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How Marketer can overcome Google Analytics’ Increased Privacy

Google Analytics continues to change year after year. One of its latest updates is its increased use of “(not provided)” keywords in users’ accounts. In fact, “(not provided)” keywords consist of 81% of search data in Google Analytics. While this enhanced privacy feature may be useful in protecting users’ privacy, it creates an immense impediment for email marketing specialists, digital marketing professionals, and businesses as a whole. Marketers and companies can’t determine the organic keywords that consumers use to find their page. (Register for Smartt's 2-day Google Analytics Training Course to learn the ins-and-outs of Google Analytics.)
This can effectively affect companies’ relevancy of AdWords keywords, web content, and online conversions. Moreover, it deters companies from using popular keywords to help them gain online exposure.
To help overcome this issue, we’ve come up with 4 approaches companies can use to determine organic keywords:


  1. Use Webmaster Master Tools

    To use Webmaster Master Tools, create a webmaster account. This will enable you to see your webpages’ pageviews, backlinks to your website, and most importantly, search queries. You’ll be able to identify top keywords that drive traffic to your webpages. What’s more, you’ll be able to see the keywords’ impressions, clicks, and click-through rates, as well as your website’s average position for these queries.

  2. Use the Search Engine Optimization function in Google Analytics

    If you go to the “Acquisition” section in your analytics account, you will find a feature called “Search Engine Optimization” at the bottom of the scroll down. This feature gives you all the keywords searchers have used to land on your website. While this function may not be able to breakdown the queries for each landing page, it gives you a grand overview of the types of keywords searcher use when researching online. And similar to Webmaster Master Tools, the “Search Engine Optimization” feature allows you to see each query’s impressions, clicks, average position, and click-through rate.

  3. Use on-site keywords

    If you have a search box on your website, use it to generate a list of keywords visitors use on your site to find relevant content. This can give you a better understanding of the types of keywords people search online and in turn, help you create content that are more relevant to consumers’ needs. That said, on-site keywords may not be suitable to enhance brand awareness as keywords that are used on-site may be more specific to certain products or services.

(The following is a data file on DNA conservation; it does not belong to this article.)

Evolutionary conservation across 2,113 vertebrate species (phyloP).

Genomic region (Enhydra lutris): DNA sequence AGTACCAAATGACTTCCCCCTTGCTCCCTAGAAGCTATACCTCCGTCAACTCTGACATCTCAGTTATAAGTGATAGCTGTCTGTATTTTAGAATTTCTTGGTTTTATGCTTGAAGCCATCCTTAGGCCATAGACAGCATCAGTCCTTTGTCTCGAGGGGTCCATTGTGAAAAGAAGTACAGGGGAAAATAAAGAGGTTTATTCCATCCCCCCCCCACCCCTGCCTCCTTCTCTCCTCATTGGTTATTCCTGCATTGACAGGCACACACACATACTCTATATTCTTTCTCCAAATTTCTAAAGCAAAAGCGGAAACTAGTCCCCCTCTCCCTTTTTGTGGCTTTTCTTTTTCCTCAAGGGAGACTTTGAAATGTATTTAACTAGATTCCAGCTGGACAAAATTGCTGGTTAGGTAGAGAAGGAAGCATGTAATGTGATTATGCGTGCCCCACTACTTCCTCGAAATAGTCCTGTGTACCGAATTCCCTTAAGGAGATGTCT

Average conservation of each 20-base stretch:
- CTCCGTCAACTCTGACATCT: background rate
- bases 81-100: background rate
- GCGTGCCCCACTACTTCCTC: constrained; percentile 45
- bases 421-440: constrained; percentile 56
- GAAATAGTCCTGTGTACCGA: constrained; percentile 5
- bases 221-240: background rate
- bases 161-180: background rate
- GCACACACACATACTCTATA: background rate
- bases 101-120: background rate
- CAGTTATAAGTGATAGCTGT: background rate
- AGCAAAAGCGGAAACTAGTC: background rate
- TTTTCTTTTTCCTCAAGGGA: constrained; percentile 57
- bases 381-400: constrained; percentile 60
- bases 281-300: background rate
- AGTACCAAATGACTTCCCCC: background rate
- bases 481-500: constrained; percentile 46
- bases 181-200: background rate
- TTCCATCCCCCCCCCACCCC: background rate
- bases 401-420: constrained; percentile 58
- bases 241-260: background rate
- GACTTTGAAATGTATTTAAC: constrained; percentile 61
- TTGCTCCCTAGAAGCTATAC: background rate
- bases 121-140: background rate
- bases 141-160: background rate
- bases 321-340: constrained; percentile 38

4. Conduct a SEO audit

    If Google Analytics’ increased privacy feature is creating impediments for you, you can avoid this problem by doing SEO audits independently without relying on the analytics tool. For instance, if you’re an online men’s retailer, you can search for specific terms related to your company manually through Google search engine. You can search for specific queries such as “Vancouver polo” “Vancouver men’s dress shirt,” and “Metro men’s blazer” to see how high you’re positioned on search results. Additionally, you can use Google AdWords Keyword Planner to generate a vast list of keywords relevant to your initial queries. For example, if your initial keyword is “shoes,” you can use the Keyword Planner tool to find relevant terms such as “sneakers,” and “boots.” This allows you to broaden your search range and find other queries that could drive traffic to your website.


Though Google Analytics remains one of the most powerful analytics tools in business today, its privacy feature can create negative impacts on companies’ performances. That said, by using the 4 tips above, you’ll be able to successfully overcome this issue and come up with potent keywords that will drive immense traffic your website.
Got questions still? Smartt offers a 2-day Google Analytics Course and a 1-day digital marketing training program designed to help corporate marketing teams bring ROI-oriented data and actionable insights into the boardroom. 
Note: You should also take a look at our article on upgrading to Google Universal Analytics. It will help you track users across multiple mobile devices!